With the film proving such a success, Art Linson was keen to work with Crowe again, and immediately commissioned a “spiritual sequel” from the director, which Linson (who’d made his directorial debut with “Where the Buffalo Roam” in 1980) himself would direct. Released in 1984, the film, “The Wild Life,” followed a group of kids, including Eric Stoltz, Chris Penn, Lea Thompson and Rick Moranis, living in their first apartments after leaving high school. A box office flop on release, the film has never been released on DVD due to problems with the music rights. But there was also be a more official spin-off in “Fast Times,” a 1986 TV series on CBS, which Heckerling directed and produced and Crowe served as a “creative consultant” on, along with the then-19-year-old Moon Unit Zappa, daughter of Frank Zappa, who was intended to contribute a more contemporary take on teenage life. Only Ray Walston and Vincent Schiavelli reprised their roles, with Claudia Wells(“Back To The Future“) as Linda, Courtney Thorne-Smith (“Melrose Place“) as Stacy, unknown James Nardini as Brad, Wallace Langham (“CSI“) as Mark Ratner, Dean Cameron (“Summer School“) as Spicoli and, most amusingly, Patrick Dempsey as Mike. But as a network show, the series felt tame when compared with the film, and it only lasted seven episodes.
5. The film’s soundtrack was a bit of a compromise.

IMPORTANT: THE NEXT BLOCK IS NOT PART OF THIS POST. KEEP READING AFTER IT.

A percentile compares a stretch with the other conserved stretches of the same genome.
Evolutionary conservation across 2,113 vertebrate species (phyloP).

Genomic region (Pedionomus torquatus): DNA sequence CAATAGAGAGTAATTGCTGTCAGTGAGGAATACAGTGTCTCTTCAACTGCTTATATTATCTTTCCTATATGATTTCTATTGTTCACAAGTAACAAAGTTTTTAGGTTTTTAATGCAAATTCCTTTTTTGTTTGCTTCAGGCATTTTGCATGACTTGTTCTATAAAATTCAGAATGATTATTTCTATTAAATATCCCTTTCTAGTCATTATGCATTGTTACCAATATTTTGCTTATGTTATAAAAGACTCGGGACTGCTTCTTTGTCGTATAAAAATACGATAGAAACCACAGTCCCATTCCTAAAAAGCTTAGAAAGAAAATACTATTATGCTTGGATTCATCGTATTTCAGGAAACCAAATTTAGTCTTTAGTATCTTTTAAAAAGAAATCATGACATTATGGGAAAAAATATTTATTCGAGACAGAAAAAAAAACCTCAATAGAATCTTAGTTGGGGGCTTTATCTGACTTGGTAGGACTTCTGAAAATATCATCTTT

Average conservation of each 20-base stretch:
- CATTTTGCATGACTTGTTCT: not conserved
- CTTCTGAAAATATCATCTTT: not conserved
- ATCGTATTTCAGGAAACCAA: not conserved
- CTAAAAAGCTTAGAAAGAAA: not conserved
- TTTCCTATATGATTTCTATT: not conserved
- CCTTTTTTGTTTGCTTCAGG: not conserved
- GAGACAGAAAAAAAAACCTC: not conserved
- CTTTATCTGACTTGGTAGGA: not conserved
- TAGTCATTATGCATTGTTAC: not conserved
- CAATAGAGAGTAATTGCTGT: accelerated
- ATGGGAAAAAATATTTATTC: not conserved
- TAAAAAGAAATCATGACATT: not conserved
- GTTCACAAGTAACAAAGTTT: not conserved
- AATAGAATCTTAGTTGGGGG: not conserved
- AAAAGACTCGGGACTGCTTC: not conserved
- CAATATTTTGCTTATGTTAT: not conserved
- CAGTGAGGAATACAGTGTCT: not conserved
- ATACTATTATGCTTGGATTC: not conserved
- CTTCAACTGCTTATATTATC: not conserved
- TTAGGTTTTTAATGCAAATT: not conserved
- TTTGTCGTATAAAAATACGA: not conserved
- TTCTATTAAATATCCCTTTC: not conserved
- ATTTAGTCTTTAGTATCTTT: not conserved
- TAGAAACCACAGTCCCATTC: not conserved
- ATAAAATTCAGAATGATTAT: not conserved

These days, thanks to the likes of “Jerry Maguire” and “Almost Famous,” Cameron Crowe is known as one of the major pop-song-soundtrack compilers in the film business. But his influence was only faintly felt on “Fast Times at Ridgemont High,” with the music proving something of a battle ground at the time. Producer Irving Azoff had been the manager of The Eagles, and the plan was originally for a soundtrack of classic ’70s rock artists, including them. Heckerling objected, however, later telling writer Nicholas Jarecki (who just directed “Arbitrage“) for his book “Breaking In,” “I guess a lot of people like that stuff, but being young as I was at the time, I really wanted a new edgy eighties music soundtrack. I wanted Fear, Oingo Boingo, The Go-Gos, The Talking Heads, and the Dead Kennedys. I was one of those obnoxious teenagers that thought that the music I liked was great and everything else sucked. Getting that Oingo Boingo song (‘Goodbye Goodbye’) in the film was a big fight. But I had to make some compromises and put in some songs that I didn’t like at all.” (Oingo Boingo, who featured future composer giant Danny Elfman, would later write the theme tune for the “Fast Times” TV series). As a result, The Eagles members Don Henley, Don Felder, Timothy B. Schmit and Joe Walsh all contributed solo tracks, while Sammy Hagar, Stevie Nicks, Jackson Browne and Jimmy Buffett all had songs on the soundtrack. Donna Summer contributed a track, “Highway Runner,” but Geffen Records shelved the album it came from, and the record wouldn’t see the light of day for another 15 years, while Crowe asked pal Todd Rundgren to write a song, “Attitude,” but it didn’t make the film, emerging later on curios collection Demos & Lost Albums in 2001. Some of the film’s most memorable tracks, including The Cars‘ “Moving In Stereo,” Tom Petty And The Hearbreakers‘ “American Girl” and Led Zeppelin‘s “Kashmir” were featured in the film, but didn’t make the soundtrack. Nevertheless, the record was a hit, making it to 54 on the Billboard album chart.